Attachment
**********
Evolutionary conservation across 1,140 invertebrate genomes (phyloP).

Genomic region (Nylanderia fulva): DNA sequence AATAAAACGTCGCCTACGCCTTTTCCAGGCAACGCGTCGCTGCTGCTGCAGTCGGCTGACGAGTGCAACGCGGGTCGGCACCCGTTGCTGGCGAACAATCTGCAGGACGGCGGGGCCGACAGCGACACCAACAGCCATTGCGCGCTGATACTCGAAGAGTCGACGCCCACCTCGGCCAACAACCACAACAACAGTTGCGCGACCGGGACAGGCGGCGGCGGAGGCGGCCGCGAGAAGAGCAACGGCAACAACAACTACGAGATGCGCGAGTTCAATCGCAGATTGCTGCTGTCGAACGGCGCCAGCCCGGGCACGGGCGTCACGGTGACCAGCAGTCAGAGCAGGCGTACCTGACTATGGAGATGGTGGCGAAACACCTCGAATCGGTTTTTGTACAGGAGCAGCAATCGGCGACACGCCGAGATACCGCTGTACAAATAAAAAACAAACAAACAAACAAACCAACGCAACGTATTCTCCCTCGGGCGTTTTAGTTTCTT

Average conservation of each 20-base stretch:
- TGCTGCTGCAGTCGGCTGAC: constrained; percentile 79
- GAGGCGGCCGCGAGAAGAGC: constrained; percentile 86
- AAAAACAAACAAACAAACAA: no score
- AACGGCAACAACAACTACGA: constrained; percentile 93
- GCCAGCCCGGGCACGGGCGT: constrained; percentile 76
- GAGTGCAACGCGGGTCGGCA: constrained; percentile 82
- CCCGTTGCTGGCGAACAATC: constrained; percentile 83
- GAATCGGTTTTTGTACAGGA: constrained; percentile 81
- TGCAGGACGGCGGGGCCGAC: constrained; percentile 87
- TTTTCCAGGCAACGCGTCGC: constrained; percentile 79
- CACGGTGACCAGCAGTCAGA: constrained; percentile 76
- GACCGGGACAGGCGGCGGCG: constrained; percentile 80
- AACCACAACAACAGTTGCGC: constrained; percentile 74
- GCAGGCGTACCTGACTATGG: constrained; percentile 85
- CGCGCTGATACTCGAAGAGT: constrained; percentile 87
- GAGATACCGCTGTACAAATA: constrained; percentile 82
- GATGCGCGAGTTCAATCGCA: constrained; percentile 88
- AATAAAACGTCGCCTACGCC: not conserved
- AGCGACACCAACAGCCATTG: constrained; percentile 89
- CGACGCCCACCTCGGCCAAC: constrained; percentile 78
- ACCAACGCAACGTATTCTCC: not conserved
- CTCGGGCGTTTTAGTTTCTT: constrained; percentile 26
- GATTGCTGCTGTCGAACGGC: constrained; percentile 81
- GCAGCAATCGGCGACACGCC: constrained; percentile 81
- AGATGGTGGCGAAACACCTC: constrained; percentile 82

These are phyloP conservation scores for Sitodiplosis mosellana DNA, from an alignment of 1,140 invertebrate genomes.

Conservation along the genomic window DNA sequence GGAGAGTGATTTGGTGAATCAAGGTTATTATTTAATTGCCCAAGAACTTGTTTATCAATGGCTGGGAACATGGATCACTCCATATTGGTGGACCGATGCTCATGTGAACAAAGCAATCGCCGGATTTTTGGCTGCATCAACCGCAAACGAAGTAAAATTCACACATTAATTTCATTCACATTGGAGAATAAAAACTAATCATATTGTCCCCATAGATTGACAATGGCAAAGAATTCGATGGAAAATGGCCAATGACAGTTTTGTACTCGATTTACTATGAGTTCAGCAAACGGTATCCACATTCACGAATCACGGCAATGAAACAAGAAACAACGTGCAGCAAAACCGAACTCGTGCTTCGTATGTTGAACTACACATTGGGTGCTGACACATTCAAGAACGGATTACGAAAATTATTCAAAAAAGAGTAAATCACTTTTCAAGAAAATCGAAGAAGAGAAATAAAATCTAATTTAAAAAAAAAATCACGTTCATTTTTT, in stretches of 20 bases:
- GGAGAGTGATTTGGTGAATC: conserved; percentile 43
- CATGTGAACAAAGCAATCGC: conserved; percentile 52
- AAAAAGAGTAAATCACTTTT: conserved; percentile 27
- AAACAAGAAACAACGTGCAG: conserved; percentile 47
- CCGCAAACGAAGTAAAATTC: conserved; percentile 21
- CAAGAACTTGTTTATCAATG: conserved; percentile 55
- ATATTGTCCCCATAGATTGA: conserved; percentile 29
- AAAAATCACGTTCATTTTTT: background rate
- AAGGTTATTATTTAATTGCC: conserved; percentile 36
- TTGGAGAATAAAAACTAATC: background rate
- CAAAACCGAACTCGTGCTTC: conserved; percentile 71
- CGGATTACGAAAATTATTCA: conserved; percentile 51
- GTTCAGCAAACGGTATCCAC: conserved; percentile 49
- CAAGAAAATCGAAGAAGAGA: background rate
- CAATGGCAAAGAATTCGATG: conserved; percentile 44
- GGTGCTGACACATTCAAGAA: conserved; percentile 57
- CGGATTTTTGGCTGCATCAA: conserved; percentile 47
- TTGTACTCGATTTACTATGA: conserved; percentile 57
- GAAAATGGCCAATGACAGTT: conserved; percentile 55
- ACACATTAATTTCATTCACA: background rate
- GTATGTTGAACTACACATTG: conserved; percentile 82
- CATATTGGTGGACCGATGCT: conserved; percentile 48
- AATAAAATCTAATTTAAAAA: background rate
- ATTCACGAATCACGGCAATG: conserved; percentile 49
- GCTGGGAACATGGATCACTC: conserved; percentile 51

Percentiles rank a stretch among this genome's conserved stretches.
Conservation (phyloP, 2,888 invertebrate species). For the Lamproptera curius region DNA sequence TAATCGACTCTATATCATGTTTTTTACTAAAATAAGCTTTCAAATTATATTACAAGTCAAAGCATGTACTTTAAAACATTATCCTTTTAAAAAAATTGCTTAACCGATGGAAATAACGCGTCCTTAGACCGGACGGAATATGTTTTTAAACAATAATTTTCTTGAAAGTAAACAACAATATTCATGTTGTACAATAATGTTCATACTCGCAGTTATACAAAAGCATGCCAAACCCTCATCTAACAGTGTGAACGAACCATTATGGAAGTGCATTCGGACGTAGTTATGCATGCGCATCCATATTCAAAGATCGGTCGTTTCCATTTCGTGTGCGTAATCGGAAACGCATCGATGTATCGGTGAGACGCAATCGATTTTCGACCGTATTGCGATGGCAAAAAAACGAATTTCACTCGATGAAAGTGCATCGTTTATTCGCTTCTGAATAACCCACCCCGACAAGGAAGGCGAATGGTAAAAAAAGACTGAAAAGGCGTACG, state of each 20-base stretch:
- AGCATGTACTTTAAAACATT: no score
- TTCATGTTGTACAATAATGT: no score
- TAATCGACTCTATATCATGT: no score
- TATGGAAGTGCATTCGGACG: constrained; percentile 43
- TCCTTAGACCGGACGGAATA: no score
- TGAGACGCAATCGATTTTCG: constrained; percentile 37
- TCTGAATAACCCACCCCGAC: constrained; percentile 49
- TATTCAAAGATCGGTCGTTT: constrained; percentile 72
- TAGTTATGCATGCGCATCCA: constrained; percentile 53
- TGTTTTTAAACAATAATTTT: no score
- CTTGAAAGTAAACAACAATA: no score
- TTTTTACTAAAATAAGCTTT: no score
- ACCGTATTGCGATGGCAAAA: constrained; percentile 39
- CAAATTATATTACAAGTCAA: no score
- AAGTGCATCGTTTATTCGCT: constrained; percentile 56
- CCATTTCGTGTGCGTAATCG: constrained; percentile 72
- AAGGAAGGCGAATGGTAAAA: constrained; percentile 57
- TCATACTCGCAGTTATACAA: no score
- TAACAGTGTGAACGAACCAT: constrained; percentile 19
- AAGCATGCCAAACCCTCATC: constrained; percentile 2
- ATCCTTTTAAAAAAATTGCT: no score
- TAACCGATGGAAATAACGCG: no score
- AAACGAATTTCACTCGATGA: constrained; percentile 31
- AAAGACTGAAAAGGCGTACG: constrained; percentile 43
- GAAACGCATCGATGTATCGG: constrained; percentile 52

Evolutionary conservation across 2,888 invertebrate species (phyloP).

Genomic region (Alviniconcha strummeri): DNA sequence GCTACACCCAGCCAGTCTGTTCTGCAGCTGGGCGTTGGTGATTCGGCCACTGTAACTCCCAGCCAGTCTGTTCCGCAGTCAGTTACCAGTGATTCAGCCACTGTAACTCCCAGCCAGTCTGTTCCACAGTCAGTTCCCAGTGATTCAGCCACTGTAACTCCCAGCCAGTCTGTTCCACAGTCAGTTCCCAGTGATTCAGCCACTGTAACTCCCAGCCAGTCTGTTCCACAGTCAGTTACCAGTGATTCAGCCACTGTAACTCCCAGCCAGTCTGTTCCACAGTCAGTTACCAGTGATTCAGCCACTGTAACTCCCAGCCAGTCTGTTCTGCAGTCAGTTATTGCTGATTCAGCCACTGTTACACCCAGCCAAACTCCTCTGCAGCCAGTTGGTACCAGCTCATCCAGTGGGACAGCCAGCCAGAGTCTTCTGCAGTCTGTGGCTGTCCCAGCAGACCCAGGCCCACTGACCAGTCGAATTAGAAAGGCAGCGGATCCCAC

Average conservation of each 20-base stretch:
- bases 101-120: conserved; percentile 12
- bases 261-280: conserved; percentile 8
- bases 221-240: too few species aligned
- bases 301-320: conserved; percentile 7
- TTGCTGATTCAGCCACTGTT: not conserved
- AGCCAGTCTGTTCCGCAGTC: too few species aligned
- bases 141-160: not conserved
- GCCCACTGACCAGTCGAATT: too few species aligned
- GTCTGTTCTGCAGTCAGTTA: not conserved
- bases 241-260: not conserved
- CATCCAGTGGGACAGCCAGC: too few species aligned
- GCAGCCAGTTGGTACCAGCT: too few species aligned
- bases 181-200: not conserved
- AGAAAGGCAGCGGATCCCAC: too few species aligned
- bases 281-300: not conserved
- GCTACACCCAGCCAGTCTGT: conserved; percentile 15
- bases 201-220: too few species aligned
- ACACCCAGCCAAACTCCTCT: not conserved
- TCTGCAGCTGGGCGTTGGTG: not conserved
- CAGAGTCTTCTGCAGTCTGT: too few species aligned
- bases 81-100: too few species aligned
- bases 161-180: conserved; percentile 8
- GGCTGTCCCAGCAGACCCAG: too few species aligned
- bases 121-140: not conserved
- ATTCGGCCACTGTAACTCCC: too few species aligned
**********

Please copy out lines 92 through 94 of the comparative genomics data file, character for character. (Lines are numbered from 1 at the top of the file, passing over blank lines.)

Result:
- bases 141-160: not conserved
- GCCCACTGACCAGTCGAATT: too few species aligned
- GTCTGTTCTGCAGTCAGTTA: not conserved